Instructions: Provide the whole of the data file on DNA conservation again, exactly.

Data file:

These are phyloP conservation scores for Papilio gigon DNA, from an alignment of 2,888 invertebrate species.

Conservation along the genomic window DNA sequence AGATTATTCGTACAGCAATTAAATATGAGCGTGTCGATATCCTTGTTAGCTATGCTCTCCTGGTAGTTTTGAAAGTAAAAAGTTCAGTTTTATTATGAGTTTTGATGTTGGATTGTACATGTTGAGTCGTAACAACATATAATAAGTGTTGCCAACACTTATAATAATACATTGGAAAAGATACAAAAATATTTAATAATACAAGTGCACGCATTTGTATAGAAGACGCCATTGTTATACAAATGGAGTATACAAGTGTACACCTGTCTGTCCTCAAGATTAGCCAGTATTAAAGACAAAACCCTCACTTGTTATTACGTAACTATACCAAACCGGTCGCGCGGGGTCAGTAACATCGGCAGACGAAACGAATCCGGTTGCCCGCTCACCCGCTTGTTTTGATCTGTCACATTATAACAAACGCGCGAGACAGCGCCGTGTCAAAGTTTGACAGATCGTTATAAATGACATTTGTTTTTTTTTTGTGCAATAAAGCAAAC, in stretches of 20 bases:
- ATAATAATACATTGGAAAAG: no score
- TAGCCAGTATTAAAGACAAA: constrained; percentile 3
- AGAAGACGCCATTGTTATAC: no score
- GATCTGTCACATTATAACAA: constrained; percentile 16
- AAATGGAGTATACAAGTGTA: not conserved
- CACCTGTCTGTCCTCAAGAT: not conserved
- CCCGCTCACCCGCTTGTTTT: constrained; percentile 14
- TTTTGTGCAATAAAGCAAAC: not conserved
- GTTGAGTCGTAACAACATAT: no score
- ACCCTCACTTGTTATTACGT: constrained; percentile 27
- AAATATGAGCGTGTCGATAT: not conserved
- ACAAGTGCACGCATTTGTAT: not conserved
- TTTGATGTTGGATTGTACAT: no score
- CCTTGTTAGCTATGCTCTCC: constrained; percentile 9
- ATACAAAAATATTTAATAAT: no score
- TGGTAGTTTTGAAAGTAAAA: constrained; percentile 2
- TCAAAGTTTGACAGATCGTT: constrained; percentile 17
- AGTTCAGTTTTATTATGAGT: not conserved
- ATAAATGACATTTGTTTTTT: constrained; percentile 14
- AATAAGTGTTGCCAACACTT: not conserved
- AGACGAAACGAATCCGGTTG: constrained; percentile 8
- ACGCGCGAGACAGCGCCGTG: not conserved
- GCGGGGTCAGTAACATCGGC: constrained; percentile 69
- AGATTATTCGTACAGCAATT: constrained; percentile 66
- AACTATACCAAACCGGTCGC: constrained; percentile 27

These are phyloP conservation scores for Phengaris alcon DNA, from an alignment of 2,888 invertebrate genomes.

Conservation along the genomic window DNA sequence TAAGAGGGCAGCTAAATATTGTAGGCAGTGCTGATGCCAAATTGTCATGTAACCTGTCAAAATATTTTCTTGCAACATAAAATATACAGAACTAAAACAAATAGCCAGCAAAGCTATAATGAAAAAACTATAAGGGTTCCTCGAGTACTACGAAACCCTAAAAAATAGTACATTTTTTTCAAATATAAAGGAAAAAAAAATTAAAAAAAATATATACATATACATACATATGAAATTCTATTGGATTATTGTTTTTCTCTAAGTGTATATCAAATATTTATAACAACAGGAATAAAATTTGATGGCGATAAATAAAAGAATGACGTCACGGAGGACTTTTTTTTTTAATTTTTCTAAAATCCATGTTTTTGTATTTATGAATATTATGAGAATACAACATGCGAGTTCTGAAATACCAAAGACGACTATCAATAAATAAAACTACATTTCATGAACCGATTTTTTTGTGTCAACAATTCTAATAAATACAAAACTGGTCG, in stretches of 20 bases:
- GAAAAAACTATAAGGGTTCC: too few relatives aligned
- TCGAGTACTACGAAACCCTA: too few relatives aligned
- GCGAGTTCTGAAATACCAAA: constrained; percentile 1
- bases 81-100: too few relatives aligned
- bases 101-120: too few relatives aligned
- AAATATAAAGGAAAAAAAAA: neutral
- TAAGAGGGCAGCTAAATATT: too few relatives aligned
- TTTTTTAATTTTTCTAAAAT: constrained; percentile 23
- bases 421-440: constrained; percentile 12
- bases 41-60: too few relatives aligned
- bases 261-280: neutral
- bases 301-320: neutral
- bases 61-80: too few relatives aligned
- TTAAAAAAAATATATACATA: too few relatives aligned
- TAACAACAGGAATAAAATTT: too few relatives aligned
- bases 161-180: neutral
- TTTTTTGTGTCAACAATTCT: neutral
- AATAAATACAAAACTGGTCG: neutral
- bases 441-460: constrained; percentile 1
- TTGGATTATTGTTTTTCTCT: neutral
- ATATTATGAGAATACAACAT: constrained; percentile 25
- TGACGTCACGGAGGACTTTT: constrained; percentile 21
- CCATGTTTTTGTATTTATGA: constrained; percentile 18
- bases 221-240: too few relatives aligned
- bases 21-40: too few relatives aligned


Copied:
These are phyloP conservation scores for Papilio gigon DNA, from an alignment of 2,888 invertebrate species.

Conservation along the genomic window DNA sequence AGATTATTCGTACAGCAATTAAATATGAGCGTGTCGATATCCTTGTTAGCTATGCTCTCCTGGTAGTTTTGAAAGTAAAAAGTTCAGTTTTATTATGAGTTTTGATGTTGGATTGTACATGTTGAGTCGTAACAACATATAATAAGTGTTGCCAACACTTATAATAATACATTGGAAAAGATACAAAAATATTTAATAATACAAGTGCACGCATTTGTATAGAAGACGCCATTGTTATACAAATGGAGTATACAAGTGTACACCTGTCTGTCCTCAAGATTAGCCAGTATTAAAGACAAAACCCTCACTTGTTATTACGTAACTATACCAAACCGGTCGCGCGGGGTCAGTAACATCGGCAGACGAAACGAATCCGGTTGCCCGCTCACCCGCTTGTTTTGATCTGTCACATTATAACAAACGCGCGAGACAGCGCCGTGTCAAAGTTTGACAGATCGTTATAAATGACATTTGTTTTTTTTTTGTGCAATAAAGCAAAC, in stretches of 20 bases:
- ATAATAATACATTGGAAAAG: no score
- TAGCCAGTATTAAAGACAAA: constrained; percentile 3
- AGAAGACGCCATTGTTATAC: no score
- GATCTGTCACATTATAACAA: constrained; percentile 16
- AAATGGAGTATACAAGTGTA: not conserved
- CACCTGTCTGTCCTCAAGAT: not conserved
- CCCGCTCACCCGCTTGTTTT: constrained; percentile 14
- TTTTGTGCAATAAAGCAAAC: not conserved
- GTTGAGTCGTAACAACATAT: no score
- ACCCTCACTTGTTATTACGT: constrained; percentile 27
- AAATATGAGCGTGTCGATAT: not conserved
- ACAAGTGCACGCATTTGTAT: not conserved
- TTTGATGTTGGATTGTACAT: no score
- CCTTGTTAGCTATGCTCTCC: constrained; percentile 9
- ATACAAAAATATTTAATAAT: no score
- TGGTAGTTTTGAAAGTAAAA: constrained; percentile 2
- TCAAAGTTTGACAGATCGTT: constrained; percentile 17
- AGTTCAGTTTTATTATGAGT: not conserved
- ATAAATGACATTTGTTTTTT: constrained; percentile 14
- AATAAGTGTTGCCAACACTT: not conserved
- AGACGAAACGAATCCGGTTG: constrained; percentile 8
- ACGCGCGAGACAGCGCCGTG: not conserved
- GCGGGGTCAGTAACATCGGC: constrained; percentile 69
- AGATTATTCGTACAGCAATT: constrained; percentile 66
- AACTATACCAAACCGGTCGC: constrained; percentile 27

These are phyloP conservation scores for Phengaris alcon DNA, from an alignment of 2,888 invertebrate genomes.

Conservation along the genomic window DNA sequence TAAGAGGGCAGCTAAATATTGTAGGCAGTGCTGATGCCAAATTGTCATGTAACCTGTCAAAATATTTTCTTGCAACATAAAATATACAGAACTAAAACAAATAGCCAGCAAAGCTATAATGAAAAAACTATAAGGGTTCCTCGAGTACTACGAAACCCTAAAAAATAGTACATTTTTTTCAAATATAAAGGAAAAAAAAATTAAAAAAAATATATACATATACATACATATGAAATTCTATTGGATTATTGTTTTTCTCTAAGTGTATATCAAATATTTATAACAACAGGAATAAAATTTGATGGCGATAAATAAAAGAATGACGTCACGGAGGACTTTTTTTTTTAATTTTTCTAAAATCCATGTTTTTGTATTTATGAATATTATGAGAATACAACATGCGAGTTCTGAAATACCAAAGACGACTATCAATAAATAAAACTACATTTCATGAACCGATTTTTTTGTGTCAACAATTCTAATAAATACAAAACTGGTCG, in stretches of 20 bases:
- GAAAAAACTATAAGGGTTCC: too few relatives aligned
- TCGAGTACTACGAAACCCTA: too few relatives aligned
- GCGAGTTCTGAAATACCAAA: constrained; percentile 1
- bases 81-100: too few relatives aligned
- bases 101-120: too few relatives aligned
- AAATATAAAGGAAAAAAAAA: neutral
- TAAGAGGGCAGCTAAATATT: too few relatives aligned
- TTTTTTAATTTTTCTAAAAT: constrained; percentile 23
- bases 421-440: constrained; percentile 12
- bases 41-60: too few relatives aligned
- bases 261-280: neutral
- bases 301-320: neutral
- bases 61-80: too few relatives aligned
- TTAAAAAAAATATATACATA: too few relatives aligned
- TAACAACAGGAATAAAATTT: too few relatives aligned
- bases 161-180: neutral
- TTTTTTGTGTCAACAATTCT: neutral
- AATAAATACAAAACTGGTCG: neutral
- bases 441-460: constrained; percentile 1
- TTGGATTATTGTTTTTCTCT: neutral
- ATATTATGAGAATACAACAT: constrained; percentile 25
- TGACGTCACGGAGGACTTTT: constrained; percentile 21
- CCATGTTTTTGTATTTATGA: constrained; percentile 18
- bases 221-240: too few relatives aligned
- bases 21-40: too few relatives aligned